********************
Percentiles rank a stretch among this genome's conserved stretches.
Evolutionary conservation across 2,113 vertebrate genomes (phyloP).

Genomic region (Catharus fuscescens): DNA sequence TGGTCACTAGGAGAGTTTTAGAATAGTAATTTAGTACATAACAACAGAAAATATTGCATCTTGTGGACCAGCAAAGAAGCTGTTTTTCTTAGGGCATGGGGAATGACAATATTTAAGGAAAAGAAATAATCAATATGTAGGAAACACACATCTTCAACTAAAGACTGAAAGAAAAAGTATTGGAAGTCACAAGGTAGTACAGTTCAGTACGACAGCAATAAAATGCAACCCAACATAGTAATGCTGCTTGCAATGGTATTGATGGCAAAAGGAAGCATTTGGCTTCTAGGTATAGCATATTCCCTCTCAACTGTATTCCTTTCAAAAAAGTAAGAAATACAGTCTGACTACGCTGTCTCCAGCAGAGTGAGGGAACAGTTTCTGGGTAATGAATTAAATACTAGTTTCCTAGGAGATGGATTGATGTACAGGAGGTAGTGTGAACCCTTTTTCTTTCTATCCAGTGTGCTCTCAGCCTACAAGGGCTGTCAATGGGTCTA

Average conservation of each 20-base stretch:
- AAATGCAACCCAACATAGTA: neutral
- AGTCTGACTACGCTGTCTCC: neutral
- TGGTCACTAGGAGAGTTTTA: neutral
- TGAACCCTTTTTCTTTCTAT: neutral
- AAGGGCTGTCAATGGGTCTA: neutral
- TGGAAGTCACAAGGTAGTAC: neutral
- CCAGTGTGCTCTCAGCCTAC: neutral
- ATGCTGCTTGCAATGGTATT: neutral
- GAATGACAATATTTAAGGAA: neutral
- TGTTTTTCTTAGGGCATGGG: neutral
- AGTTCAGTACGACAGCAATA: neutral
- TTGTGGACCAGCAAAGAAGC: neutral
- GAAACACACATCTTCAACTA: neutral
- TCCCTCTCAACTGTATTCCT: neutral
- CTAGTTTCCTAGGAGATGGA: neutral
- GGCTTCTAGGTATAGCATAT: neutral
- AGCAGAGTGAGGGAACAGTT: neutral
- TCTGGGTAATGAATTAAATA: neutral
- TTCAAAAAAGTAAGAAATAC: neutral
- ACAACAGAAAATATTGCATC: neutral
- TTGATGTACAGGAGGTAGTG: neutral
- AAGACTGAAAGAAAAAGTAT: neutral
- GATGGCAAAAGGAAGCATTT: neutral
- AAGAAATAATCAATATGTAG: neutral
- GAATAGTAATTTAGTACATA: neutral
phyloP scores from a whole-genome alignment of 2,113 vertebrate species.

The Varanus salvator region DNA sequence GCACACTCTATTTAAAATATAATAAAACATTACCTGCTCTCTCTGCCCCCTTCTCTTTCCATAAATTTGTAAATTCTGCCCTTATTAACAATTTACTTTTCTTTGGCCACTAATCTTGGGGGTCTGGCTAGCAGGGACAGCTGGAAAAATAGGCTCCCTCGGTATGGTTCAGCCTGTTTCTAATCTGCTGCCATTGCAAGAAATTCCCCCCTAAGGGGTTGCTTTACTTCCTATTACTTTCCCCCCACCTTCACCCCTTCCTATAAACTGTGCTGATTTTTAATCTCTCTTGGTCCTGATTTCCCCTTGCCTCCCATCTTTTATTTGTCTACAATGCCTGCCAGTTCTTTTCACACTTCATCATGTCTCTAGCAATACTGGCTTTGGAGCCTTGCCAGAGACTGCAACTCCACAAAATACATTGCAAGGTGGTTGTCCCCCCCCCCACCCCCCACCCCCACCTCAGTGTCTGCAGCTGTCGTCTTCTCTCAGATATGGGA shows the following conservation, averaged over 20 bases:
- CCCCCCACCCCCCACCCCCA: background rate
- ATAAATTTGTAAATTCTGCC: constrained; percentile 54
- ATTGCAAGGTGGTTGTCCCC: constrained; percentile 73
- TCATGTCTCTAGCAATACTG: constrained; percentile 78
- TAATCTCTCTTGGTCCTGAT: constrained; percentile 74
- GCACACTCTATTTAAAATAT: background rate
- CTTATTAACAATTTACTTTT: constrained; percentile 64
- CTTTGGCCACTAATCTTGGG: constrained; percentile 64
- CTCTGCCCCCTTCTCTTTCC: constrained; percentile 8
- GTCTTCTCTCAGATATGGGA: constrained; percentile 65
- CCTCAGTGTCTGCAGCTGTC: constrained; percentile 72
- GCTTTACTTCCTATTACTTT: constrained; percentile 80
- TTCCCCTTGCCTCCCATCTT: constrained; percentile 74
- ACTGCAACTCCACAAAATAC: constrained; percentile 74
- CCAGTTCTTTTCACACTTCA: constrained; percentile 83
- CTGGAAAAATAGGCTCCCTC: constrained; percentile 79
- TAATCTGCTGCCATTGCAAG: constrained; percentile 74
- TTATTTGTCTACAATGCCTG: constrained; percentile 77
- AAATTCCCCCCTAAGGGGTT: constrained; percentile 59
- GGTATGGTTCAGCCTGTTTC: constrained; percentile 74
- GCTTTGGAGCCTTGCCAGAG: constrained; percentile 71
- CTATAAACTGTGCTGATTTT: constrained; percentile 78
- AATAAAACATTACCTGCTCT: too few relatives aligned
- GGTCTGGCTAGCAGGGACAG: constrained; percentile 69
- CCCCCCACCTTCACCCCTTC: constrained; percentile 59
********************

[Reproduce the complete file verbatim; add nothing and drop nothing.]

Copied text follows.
Percentiles rank a stretch among this genome's conserved stretches.
Evolutionary conservation across 2,113 vertebrate genomes (phyloP).

Genomic region (Catharus fuscescens): DNA sequence TGGTCACTAGGAGAGTTTTAGAATAGTAATTTAGTACATAACAACAGAAAATATTGCATCTTGTGGACCAGCAAAGAAGCTGTTTTTCTTAGGGCATGGGGAATGACAATATTTAAGGAAAAGAAATAATCAATATGTAGGAAACACACATCTTCAACTAAAGACTGAAAGAAAAAGTATTGGAAGTCACAAGGTAGTACAGTTCAGTACGACAGCAATAAAATGCAACCCAACATAGTAATGCTGCTTGCAATGGTATTGATGGCAAAAGGAAGCATTTGGCTTCTAGGTATAGCATATTCCCTCTCAACTGTATTCCTTTCAAAAAAGTAAGAAATACAGTCTGACTACGCTGTCTCCAGCAGAGTGAGGGAACAGTTTCTGGGTAATGAATTAAATACTAGTTTCCTAGGAGATGGATTGATGTACAGGAGGTAGTGTGAACCCTTTTTCTTTCTATCCAGTGTGCTCTCAGCCTACAAGGGCTGTCAATGGGTCTA

Average conservation of each 20-base stretch:
- AAATGCAACCCAACATAGTA: neutral
- AGTCTGACTACGCTGTCTCC: neutral
- TGGTCACTAGGAGAGTTTTA: neutral
- TGAACCCTTTTTCTTTCTAT: neutral
- AAGGGCTGTCAATGGGTCTA: neutral
- TGGAAGTCACAAGGTAGTAC: neutral
- CCAGTGTGCTCTCAGCCTAC: neutral
- ATGCTGCTTGCAATGGTATT: neutral
- GAATGACAATATTTAAGGAA: neutral
- TGTTTTTCTTAGGGCATGGG: neutral
- AGTTCAGTACGACAGCAATA: neutral
- TTGTGGACCAGCAAAGAAGC: neutral
- GAAACACACATCTTCAACTA: neutral
- TCCCTCTCAACTGTATTCCT: neutral
- CTAGTTTCCTAGGAGATGGA: neutral
- GGCTTCTAGGTATAGCATAT: neutral
- AGCAGAGTGAGGGAACAGTT: neutral
- TCTGGGTAATGAATTAAATA: neutral
- TTCAAAAAAGTAAGAAATAC: neutral
- ACAACAGAAAATATTGCATC: neutral
- TTGATGTACAGGAGGTAGTG: neutral
- AAGACTGAAAGAAAAAGTAT: neutral
- GATGGCAAAAGGAAGCATTT: neutral
- AAGAAATAATCAATATGTAG: neutral
- GAATAGTAATTTAGTACATA: neutral
phyloP scores from a whole-genome alignment of 2,113 vertebrate species.

The Varanus salvator region DNA sequence GCACACTCTATTTAAAATATAATAAAACATTACCTGCTCTCTCTGCCCCCTTCTCTTTCCATAAATTTGTAAATTCTGCCCTTATTAACAATTTACTTTTCTTTGGCCACTAATCTTGGGGGTCTGGCTAGCAGGGACAGCTGGAAAAATAGGCTCCCTCGGTATGGTTCAGCCTGTTTCTAATCTGCTGCCATTGCAAGAAATTCCCCCCTAAGGGGTTGCTTTACTTCCTATTACTTTCCCCCCACCTTCACCCCTTCCTATAAACTGTGCTGATTTTTAATCTCTCTTGGTCCTGATTTCCCCTTGCCTCCCATCTTTTATTTGTCTACAATGCCTGCCAGTTCTTTTCACACTTCATCATGTCTCTAGCAATACTGGCTTTGGAGCCTTGCCAGAGACTGCAACTCCACAAAATACATTGCAAGGTGGTTGTCCCCCCCCCCACCCCCCACCCCCACCTCAGTGTCTGCAGCTGTCGTCTTCTCTCAGATATGGGA shows the following conservation, averaged over 20 bases:
- CCCCCCACCCCCCACCCCCA: background rate
- ATAAATTTGTAAATTCTGCC: constrained; percentile 54
- ATTGCAAGGTGGTTGTCCCC: constrained; percentile 73
- TCATGTCTCTAGCAATACTG: constrained; percentile 78
- TAATCTCTCTTGGTCCTGAT: constrained; percentile 74
- GCACACTCTATTTAAAATAT: background rate
- CTTATTAACAATTTACTTTT: constrained; percentile 64
- CTTTGGCCACTAATCTTGGG: constrained; percentile 64
- CTCTGCCCCCTTCTCTTTCC: constrained; percentile 8
- GTCTTCTCTCAGATATGGGA: constrained; percentile 65
- CCTCAGTGTCTGCAGCTGTC: constrained; percentile 72
- GCTTTACTTCCTATTACTTT: constrained; percentile 80
- TTCCCCTTGCCTCCCATCTT: constrained; percentile 74
- ACTGCAACTCCACAAAATAC: constrained; percentile 74
- CCAGTTCTTTTCACACTTCA: constrained; percentile 83
- CTGGAAAAATAGGCTCCCTC: constrained; percentile 79
- TAATCTGCTGCCATTGCAAG: constrained; percentile 74
- TTATTTGTCTACAATGCCTG: constrained; percentile 77
- AAATTCCCCCCTAAGGGGTT: constrained; percentile 59
- GGTATGGTTCAGCCTGTTTC: constrained; percentile 74
- GCTTTGGAGCCTTGCCAGAG: constrained; percentile 71
- CTATAAACTGTGCTGATTTT: constrained; percentile 78
- AATAAAACATTACCTGCTCT: too few relatives aligned
- GGTCTGGCTAGCAGGGACAG: constrained; percentile 69
- CCCCCCACCTTCACCCCTTC: constrained; percentile 59